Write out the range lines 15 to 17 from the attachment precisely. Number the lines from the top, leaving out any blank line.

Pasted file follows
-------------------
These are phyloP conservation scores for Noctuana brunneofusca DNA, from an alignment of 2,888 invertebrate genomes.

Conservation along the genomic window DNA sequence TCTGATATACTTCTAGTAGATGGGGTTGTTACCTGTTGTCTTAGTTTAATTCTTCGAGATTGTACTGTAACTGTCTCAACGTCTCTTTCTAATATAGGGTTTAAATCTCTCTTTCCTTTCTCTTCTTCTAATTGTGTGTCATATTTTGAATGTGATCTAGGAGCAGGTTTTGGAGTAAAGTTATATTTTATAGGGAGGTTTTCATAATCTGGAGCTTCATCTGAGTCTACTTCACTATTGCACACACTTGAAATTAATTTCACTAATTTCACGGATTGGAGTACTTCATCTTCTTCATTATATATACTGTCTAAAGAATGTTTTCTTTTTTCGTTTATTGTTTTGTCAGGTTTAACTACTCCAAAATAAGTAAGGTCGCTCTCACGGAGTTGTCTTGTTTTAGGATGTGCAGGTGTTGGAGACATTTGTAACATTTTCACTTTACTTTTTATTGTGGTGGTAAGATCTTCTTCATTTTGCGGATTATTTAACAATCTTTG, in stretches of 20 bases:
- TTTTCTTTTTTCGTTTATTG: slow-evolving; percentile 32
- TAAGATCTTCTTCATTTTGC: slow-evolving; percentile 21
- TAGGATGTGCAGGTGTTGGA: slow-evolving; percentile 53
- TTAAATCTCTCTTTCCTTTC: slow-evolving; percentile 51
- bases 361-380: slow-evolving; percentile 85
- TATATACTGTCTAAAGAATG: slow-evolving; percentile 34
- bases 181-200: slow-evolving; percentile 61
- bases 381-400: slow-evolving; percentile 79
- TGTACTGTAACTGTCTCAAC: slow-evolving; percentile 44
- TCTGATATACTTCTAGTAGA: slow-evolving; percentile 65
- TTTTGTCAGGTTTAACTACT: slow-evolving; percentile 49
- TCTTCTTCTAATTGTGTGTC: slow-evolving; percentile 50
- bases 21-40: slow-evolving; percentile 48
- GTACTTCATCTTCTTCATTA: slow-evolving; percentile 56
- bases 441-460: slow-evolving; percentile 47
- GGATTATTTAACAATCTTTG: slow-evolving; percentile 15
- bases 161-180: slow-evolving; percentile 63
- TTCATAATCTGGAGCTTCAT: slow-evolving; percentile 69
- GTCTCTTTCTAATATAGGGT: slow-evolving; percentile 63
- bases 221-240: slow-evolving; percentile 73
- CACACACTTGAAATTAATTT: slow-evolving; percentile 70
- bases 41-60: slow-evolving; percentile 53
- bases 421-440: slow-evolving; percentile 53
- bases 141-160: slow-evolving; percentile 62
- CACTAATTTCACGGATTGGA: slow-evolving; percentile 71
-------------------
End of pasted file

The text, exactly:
- bases 21-40: slow-evolving; percentile 48
- GTACTTCATCTTCTTCATTA: slow-evolving; percentile 56
- bases 441-460: slow-evolving; percentile 47